A longing to spend more time outside after a year-and-a-half spent inside is driving a trend in home design, including an uptick in requests for projects like screened porches and patios.
“This past year, homeowners were interested in creating gathering spaces that offered opportunities to be outside, said designer Susan Matus. "I think that we will continue to see the interest in screen porches grow as many spent more time outdoors during the pandemic.”
When owners of Cabin John, Maryland residence decided to update their front porch, they tasked designer Maria Fanjul of Cabin John, Md. firm Anthony Wilder Design/Build with the job.
“Because it was an older home, we had to stay within the existing porch’s footprint,” she said. “In order to draw the eye up, we centered the porch's stairs to align with the front door, raised the porch’s roof to allow more natural light into the space and the home, and curved the wood along the gable of the porch’s roof.”
The space’s crisp white columns contrast with the home’s deep blue tone, outfitted with neutral furniture. Throw pillows and a rug in bold shades of indigo and yellow add another burst of color. The overall look is clean and calming. “The owners now have a brighter porch to enjoy,” said Fanjul.
While designing a new, custom home in McLean, Va., architect Rolando Valdez created a back porch that offers a seamless transition from the home's interior to its natural surroundings. “There are arched openings that mimic those found inside [and] provide a clear look at the pool and patio beyond, '' said Valdez of Bethesda firm GMT Architects.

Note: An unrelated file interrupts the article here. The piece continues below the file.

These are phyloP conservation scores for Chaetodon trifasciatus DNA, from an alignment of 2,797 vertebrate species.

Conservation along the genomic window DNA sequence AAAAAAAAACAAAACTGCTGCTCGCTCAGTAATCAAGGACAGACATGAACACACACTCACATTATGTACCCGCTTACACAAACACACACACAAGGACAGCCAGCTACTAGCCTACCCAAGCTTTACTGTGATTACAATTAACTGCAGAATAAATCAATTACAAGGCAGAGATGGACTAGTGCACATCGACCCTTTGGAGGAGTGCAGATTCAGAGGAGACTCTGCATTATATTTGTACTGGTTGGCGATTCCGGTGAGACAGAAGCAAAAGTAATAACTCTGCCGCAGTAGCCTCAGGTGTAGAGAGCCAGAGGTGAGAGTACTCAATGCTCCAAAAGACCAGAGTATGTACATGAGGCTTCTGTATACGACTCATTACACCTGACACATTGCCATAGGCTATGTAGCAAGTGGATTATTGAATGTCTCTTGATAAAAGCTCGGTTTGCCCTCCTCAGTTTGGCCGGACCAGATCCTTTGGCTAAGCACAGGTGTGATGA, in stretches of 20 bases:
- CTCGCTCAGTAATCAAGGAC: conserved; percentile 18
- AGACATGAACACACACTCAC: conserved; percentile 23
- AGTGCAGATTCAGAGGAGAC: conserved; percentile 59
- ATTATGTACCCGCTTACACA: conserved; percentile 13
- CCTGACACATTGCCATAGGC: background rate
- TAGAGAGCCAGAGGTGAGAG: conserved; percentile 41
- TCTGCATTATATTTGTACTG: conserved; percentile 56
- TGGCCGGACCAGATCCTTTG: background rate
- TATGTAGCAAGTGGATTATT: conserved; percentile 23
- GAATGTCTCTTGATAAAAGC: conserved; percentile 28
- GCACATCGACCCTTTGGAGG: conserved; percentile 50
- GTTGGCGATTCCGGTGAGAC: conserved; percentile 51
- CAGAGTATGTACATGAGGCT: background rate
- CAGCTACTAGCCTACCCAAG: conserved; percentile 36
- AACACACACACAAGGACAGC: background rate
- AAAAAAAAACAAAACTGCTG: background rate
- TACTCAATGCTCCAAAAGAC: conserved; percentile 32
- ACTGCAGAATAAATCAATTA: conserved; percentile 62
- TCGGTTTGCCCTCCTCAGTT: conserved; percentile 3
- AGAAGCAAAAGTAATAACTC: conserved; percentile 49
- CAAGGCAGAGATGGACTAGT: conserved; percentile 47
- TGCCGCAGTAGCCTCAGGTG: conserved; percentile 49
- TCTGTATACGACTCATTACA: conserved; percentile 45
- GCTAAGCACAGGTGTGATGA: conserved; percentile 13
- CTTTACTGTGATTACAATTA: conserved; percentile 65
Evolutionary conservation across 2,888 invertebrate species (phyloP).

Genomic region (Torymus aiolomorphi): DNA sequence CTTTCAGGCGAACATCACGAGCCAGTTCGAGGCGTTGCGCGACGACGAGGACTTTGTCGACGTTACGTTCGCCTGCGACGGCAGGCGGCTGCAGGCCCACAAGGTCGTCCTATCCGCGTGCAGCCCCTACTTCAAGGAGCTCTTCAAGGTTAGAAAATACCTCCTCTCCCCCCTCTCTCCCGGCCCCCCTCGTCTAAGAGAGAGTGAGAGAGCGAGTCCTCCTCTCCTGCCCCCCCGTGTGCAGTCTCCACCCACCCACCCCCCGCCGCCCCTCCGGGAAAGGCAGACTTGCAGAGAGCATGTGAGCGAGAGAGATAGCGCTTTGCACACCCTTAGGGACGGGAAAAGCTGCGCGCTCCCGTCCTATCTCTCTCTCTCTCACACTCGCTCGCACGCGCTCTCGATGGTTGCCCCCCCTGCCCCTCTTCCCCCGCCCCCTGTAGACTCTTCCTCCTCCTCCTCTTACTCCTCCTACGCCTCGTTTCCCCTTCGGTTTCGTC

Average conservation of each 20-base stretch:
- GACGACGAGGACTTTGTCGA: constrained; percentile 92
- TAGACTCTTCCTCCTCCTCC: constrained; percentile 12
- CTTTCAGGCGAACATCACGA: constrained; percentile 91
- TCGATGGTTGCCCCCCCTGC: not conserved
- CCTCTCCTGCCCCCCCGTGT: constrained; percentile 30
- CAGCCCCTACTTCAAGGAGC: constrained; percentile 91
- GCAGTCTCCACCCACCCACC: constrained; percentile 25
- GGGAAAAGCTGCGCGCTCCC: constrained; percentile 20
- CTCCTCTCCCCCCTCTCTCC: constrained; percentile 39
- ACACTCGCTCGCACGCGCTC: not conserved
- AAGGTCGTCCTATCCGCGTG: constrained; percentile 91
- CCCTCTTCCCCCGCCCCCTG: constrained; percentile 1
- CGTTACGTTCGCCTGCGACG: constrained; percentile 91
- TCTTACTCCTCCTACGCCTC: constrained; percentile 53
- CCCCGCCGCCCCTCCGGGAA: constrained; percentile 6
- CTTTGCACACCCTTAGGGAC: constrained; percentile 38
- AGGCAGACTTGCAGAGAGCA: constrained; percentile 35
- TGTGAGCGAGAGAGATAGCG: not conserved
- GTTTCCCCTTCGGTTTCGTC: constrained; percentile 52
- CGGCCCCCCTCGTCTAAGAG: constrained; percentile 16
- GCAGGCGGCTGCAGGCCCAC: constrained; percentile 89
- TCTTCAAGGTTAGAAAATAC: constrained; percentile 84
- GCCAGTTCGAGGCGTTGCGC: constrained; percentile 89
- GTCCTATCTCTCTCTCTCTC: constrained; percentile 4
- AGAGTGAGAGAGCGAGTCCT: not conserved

The space is consistent with the overall style of the home which was inspired by those found along the New England coast. “The porch embraces the colors of the home’s pastel blue shingles and white trim,” said Valdez. The space is outfitted with vaulted ceilings, a floor-to-ceiling stone fireplace and flagstone floor that leads to the deck with built-in grill.
When adding a porch to an existing home, Matus and architect Vicente Neto, both of Case Design/Remodeling, worked to create a space that was compatible with the style of the home's interior while also offering views of the wooded backyard.
"We wanted the porch to be accessible but also not block views from the dining room, kitchen or bedrooms on the second floor," said Matus. "The porch can be entered directly from the family room."
“Homeowners now realize how valuable and special the additional gathering space of a porch really is.”